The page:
Counseling FAQ

FAQ Clipart
  • These are some questions that are frequently asked by parents and students. If you have any further questions, please do not hesitate to reach out.

    1. What does the school counselor do? The school counselor wears many hats. They serve to help remove barriers for students to help support them academically. Each year, the counselor works with administration and uses data to drive the upcoming school year programs. The school counselor delivers classroom lessons, individual counseling (not on going), provides small group counseling, responsive services, makes referrals to outside agencies and crisis interventions. In addition, the school counselors work with parents, teachers, and students to help make their year successful.
    2. Is my child in trouble if they come to the counselor? The counselor does not handle discipline or give consequences for student behavior. Students should not view coming to see the counselor as a negative experience. If a student receives discipline from an administrator, the counselor will see the student within a few days as a follow up. It is not to reinforce the consequence, but to talk about what happened and help brainstorm ways to handle similar situations in a more positive manner.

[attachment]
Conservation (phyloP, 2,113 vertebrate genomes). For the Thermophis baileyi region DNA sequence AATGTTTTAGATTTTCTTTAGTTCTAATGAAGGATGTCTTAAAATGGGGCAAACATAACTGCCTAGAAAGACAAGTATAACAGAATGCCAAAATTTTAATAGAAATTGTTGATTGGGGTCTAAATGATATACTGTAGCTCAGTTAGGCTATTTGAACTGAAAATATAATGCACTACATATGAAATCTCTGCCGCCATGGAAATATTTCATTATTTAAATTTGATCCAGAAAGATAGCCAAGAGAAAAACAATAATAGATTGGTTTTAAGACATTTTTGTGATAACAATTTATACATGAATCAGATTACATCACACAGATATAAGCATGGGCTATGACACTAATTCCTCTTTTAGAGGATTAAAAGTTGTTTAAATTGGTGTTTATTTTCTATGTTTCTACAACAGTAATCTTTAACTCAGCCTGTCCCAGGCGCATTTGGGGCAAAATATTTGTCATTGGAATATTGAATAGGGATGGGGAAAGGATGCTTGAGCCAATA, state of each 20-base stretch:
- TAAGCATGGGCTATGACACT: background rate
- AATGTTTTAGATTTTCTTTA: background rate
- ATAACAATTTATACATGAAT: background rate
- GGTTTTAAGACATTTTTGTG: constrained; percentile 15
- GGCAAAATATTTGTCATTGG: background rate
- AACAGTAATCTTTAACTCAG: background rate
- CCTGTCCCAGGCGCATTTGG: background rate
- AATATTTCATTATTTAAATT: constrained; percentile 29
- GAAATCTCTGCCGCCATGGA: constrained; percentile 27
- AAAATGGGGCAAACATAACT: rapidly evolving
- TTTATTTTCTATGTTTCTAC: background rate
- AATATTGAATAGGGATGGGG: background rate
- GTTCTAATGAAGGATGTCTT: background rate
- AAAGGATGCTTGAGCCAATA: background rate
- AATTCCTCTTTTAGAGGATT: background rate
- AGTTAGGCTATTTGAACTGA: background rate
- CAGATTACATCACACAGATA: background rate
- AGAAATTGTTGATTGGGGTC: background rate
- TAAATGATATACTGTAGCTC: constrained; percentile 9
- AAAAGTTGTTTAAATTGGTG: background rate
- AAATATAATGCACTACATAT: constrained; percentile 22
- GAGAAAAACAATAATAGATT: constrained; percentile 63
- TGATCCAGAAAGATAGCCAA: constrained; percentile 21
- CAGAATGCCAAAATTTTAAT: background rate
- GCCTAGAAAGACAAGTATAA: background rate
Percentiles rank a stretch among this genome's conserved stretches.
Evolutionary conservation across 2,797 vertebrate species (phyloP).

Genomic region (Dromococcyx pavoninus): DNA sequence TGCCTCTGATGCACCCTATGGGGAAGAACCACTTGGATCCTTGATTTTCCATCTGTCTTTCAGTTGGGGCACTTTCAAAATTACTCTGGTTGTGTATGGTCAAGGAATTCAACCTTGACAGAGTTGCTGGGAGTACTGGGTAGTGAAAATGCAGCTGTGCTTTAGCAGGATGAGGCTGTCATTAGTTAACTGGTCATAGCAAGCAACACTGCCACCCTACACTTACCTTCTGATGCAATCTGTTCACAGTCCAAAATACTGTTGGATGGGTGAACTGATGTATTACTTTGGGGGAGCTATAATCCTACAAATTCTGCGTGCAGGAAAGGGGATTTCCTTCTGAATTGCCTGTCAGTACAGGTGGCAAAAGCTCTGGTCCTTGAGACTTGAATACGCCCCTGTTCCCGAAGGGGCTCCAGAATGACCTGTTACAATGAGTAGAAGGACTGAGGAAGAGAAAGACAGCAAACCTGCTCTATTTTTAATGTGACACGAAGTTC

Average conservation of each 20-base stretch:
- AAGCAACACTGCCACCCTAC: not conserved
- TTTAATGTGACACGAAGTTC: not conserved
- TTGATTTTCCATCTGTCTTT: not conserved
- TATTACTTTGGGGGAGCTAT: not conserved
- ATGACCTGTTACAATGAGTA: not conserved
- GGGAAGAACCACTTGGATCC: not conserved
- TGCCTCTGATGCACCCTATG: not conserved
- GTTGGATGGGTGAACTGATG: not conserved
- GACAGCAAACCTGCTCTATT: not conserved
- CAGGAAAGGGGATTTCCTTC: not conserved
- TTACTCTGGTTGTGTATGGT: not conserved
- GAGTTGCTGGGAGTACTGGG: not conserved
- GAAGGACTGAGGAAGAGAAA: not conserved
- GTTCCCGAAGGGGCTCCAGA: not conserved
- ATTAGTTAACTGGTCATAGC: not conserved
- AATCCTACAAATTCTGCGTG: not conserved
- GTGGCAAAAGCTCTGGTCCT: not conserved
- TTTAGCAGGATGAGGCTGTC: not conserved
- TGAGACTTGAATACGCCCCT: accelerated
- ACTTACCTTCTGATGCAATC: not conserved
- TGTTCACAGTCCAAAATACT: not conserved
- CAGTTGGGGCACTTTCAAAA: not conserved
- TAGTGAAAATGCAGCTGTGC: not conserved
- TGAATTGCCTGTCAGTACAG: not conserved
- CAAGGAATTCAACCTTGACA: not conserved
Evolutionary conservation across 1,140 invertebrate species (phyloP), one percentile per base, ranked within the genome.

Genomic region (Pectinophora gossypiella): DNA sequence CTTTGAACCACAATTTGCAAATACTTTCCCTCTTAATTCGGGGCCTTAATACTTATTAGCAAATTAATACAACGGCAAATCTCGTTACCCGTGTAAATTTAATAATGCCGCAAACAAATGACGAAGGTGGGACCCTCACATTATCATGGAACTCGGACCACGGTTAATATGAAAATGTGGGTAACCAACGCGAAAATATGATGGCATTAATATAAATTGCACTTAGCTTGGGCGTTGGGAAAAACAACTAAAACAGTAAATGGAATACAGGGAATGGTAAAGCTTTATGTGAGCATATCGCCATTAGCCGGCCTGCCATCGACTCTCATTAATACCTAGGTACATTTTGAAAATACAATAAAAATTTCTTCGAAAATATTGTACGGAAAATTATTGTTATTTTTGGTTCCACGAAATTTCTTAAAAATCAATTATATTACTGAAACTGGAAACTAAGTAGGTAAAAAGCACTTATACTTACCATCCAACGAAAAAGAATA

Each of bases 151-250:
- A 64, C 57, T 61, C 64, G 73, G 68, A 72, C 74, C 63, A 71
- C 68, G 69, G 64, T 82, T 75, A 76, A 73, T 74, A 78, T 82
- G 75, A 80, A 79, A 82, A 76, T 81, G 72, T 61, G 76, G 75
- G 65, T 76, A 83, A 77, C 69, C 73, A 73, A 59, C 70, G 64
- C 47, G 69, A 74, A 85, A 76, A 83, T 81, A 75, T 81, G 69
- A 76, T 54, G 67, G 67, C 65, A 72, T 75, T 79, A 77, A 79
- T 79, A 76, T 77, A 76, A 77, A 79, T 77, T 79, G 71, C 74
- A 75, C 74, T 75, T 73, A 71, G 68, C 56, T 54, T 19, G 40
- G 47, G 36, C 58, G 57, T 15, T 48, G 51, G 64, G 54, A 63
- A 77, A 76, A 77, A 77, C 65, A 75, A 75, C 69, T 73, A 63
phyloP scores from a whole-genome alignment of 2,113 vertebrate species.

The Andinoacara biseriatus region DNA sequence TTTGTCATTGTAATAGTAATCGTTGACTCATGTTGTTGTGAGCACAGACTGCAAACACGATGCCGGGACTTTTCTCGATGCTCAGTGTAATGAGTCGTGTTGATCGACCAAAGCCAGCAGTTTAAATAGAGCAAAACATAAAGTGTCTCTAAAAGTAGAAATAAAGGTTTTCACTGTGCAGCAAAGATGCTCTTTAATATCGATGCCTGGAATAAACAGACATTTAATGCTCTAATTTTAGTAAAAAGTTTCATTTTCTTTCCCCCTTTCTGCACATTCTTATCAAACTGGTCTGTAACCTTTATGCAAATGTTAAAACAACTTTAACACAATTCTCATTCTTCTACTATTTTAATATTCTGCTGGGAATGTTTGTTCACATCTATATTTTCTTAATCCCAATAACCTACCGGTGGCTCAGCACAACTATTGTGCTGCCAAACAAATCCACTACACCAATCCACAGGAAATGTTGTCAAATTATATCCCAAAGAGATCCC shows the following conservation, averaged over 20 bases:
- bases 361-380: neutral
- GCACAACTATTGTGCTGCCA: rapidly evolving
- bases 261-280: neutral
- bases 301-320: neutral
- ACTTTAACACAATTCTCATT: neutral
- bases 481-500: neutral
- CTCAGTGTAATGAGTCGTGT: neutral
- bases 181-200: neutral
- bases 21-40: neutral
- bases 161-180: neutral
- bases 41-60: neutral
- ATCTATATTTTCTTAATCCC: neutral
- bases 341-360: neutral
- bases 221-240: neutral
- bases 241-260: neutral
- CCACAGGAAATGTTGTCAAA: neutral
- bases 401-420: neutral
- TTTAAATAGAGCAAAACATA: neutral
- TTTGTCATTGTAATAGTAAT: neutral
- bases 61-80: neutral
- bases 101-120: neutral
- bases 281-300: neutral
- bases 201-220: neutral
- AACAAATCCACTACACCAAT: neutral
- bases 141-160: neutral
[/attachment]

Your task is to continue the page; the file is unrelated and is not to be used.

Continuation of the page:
3. How can my student see the counselor? Students can fill out a form (given to them by their teacher) and place it in my mailbox in the main office. Often times though, students are seen due to parent or teacher referral. Other times, students with quick questions will come by and see me during arrival and dismissal each day.
    4. Will parents be notified if my student comes to see the counselor? Parents are not automatically notified if their student comes to see the counselor. If the student starts being seen on a regular basis, parents will be notified. School counselors, while qualified, are not meant to be used as on going therapists for students. If I feel that a student can benefit from outside counseling, I will notify parents and help support them with community resources. Confidentiality is an important part of the counselor/ student relationship, which I hold in high regards. I usually ask for student permission before sharing with parents. However, if a student is a danger to themselves or others, parents are always notified immediately.
    5. Will everyone know that my student is seeing the counselor? Confidentiality is a cornerstone of the school counseling profession. In order to be someone who the child feels comfortable with, it is important to safeguard their information. I only share information with teachers and parents with student permission. If a student is a danger to themselves or others, parents are notified immediately, regardless if the student wants that information shared.